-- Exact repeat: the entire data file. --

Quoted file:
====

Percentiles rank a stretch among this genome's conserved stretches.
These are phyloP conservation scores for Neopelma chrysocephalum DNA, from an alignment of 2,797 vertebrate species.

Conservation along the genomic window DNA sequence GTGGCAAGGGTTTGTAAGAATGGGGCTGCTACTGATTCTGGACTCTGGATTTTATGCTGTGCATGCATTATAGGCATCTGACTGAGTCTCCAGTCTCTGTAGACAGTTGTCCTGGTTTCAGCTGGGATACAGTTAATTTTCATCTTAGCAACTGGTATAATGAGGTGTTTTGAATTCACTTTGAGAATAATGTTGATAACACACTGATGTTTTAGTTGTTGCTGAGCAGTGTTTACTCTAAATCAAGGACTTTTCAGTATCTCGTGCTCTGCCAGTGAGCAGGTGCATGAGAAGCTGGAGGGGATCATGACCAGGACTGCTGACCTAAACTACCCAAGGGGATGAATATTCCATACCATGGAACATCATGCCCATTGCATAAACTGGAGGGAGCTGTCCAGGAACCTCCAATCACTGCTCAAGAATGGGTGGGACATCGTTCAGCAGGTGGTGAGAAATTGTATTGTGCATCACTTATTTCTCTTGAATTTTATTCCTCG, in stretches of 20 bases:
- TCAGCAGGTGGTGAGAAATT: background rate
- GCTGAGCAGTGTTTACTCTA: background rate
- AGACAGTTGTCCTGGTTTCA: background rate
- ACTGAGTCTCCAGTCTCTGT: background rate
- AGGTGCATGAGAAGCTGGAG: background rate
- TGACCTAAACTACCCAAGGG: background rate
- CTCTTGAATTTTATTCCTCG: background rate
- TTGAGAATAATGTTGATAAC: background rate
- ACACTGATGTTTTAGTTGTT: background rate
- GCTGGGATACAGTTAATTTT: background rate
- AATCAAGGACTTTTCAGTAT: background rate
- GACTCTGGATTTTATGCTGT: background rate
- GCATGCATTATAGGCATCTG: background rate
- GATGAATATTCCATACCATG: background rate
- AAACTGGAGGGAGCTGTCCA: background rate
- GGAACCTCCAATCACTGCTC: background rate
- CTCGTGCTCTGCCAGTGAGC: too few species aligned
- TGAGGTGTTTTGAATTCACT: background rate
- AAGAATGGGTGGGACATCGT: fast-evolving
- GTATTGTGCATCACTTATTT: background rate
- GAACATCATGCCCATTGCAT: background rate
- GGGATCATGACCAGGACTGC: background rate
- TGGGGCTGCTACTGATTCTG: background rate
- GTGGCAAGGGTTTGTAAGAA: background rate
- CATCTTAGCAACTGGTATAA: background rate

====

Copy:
Percentiles rank a stretch among this genome's conserved stretches.
These are phyloP conservation scores for Neopelma chrysocephalum DNA, from an alignment of 2,797 vertebrate species.

Conservation along the genomic window DNA sequence GTGGCAAGGGTTTGTAAGAATGGGGCTGCTACTGATTCTGGACTCTGGATTTTATGCTGTGCATGCATTATAGGCATCTGACTGAGTCTCCAGTCTCTGTAGACAGTTGTCCTGGTTTCAGCTGGGATACAGTTAATTTTCATCTTAGCAACTGGTATAATGAGGTGTTTTGAATTCACTTTGAGAATAATGTTGATAACACACTGATGTTTTAGTTGTTGCTGAGCAGTGTTTACTCTAAATCAAGGACTTTTCAGTATCTCGTGCTCTGCCAGTGAGCAGGTGCATGAGAAGCTGGAGGGGATCATGACCAGGACTGCTGACCTAAACTACCCAAGGGGATGAATATTCCATACCATGGAACATCATGCCCATTGCATAAACTGGAGGGAGCTGTCCAGGAACCTCCAATCACTGCTCAAGAATGGGTGGGACATCGTTCAGCAGGTGGTGAGAAATTGTATTGTGCATCACTTATTTCTCTTGAATTTTATTCCTCG, in stretches of 20 bases:
- TCAGCAGGTGGTGAGAAATT: background rate
- GCTGAGCAGTGTTTACTCTA: background rate
- AGACAGTTGTCCTGGTTTCA: background rate
- ACTGAGTCTCCAGTCTCTGT: background rate
- AGGTGCATGAGAAGCTGGAG: background rate
- TGACCTAAACTACCCAAGGG: background rate
- CTCTTGAATTTTATTCCTCG: background rate
- TTGAGAATAATGTTGATAAC: background rate
- ACACTGATGTTTTAGTTGTT: background rate
- GCTGGGATACAGTTAATTTT: background rate
- AATCAAGGACTTTTCAGTAT: background rate
- GACTCTGGATTTTATGCTGT: background rate
- GCATGCATTATAGGCATCTG: background rate
- GATGAATATTCCATACCATG: background rate
- AAACTGGAGGGAGCTGTCCA: background rate
- GGAACCTCCAATCACTGCTC: background rate
- CTCGTGCTCTGCCAGTGAGC: too few species aligned
- TGAGGTGTTTTGAATTCACT: background rate
- AAGAATGGGTGGGACATCGT: fast-evolving
- GTATTGTGCATCACTTATTT: background rate
- GAACATCATGCCCATTGCAT: background rate
- GGGATCATGACCAGGACTGC: background rate
- TGGGGCTGCTACTGATTCTG: background rate
- GTGGCAAGGGTTTGTAAGAA: background rate
- CATCTTAGCAACTGGTATAA: background rate